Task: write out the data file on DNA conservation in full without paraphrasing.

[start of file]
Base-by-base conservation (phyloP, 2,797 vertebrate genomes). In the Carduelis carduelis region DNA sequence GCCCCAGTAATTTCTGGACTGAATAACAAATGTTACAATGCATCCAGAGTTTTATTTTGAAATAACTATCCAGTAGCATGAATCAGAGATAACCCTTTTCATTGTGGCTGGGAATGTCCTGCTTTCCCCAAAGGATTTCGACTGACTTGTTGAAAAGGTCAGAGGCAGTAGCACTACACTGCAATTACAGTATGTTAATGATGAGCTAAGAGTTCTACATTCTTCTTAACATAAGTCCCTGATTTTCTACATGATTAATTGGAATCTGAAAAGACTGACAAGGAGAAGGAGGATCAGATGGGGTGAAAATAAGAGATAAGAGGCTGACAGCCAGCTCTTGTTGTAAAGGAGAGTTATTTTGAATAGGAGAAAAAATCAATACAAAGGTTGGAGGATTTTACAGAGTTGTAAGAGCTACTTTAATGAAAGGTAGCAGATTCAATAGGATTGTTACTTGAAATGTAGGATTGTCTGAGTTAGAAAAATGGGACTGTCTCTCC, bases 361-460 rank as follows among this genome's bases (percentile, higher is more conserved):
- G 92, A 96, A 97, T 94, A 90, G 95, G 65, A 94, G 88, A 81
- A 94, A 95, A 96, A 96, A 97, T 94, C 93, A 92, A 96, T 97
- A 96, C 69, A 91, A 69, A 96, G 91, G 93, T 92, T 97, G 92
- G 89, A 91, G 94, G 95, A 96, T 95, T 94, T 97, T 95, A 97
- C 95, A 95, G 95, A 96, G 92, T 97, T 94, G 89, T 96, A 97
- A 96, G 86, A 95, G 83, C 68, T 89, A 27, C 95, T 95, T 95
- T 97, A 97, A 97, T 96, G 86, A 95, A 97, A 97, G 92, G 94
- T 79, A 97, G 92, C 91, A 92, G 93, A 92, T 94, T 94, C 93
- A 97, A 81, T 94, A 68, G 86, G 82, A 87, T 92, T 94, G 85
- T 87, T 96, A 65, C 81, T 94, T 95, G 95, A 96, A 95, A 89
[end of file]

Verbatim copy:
Base-by-base conservation (phyloP, 2,797 vertebrate genomes). In the Carduelis carduelis region DNA sequence GCCCCAGTAATTTCTGGACTGAATAACAAATGTTACAATGCATCCAGAGTTTTATTTTGAAATAACTATCCAGTAGCATGAATCAGAGATAACCCTTTTCATTGTGGCTGGGAATGTCCTGCTTTCCCCAAAGGATTTCGACTGACTTGTTGAAAAGGTCAGAGGCAGTAGCACTACACTGCAATTACAGTATGTTAATGATGAGCTAAGAGTTCTACATTCTTCTTAACATAAGTCCCTGATTTTCTACATGATTAATTGGAATCTGAAAAGACTGACAAGGAGAAGGAGGATCAGATGGGGTGAAAATAAGAGATAAGAGGCTGACAGCCAGCTCTTGTTGTAAAGGAGAGTTATTTTGAATAGGAGAAAAAATCAATACAAAGGTTGGAGGATTTTACAGAGTTGTAAGAGCTACTTTAATGAAAGGTAGCAGATTCAATAGGATTGTTACTTGAAATGTAGGATTGTCTGAGTTAGAAAAATGGGACTGTCTCTCC, bases 361-460 rank as follows among this genome's bases (percentile, higher is more conserved):
- G 92, A 96, A 97, T 94, A 90, G 95, G 65, A 94, G 88, A 81
- A 94, A 95, A 96, A 96, A 97, T 94, C 93, A 92, A 96, T 97
- A 96, C 69, A 91, A 69, A 96, G 91, G 93, T 92, T 97, G 92
- G 89, A 91, G 94, G 95, A 96, T 95, T 94, T 97, T 95, A 97
- C 95, A 95, G 95, A 96, G 92, T 97, T 94, G 89, T 96, A 97
- A 96, G 86, A 95, G 83, C 68, T 89, A 27, C 95, T 95, T 95
- T 97, A 97, A 97, T 96, G 86, A 95, A 97, A 97, G 92, G 94
- T 79, A 97, G 92, C 91, A 92, G 93, A 92, T 94, T 94, C 93
- A 97, A 81, T 94, A 68, G 86, G 82, A 87, T 92, T 94, G 85
- T 87, T 96, A 65, C 81, T 94, T 95, G 95, A 96, A 95, A 89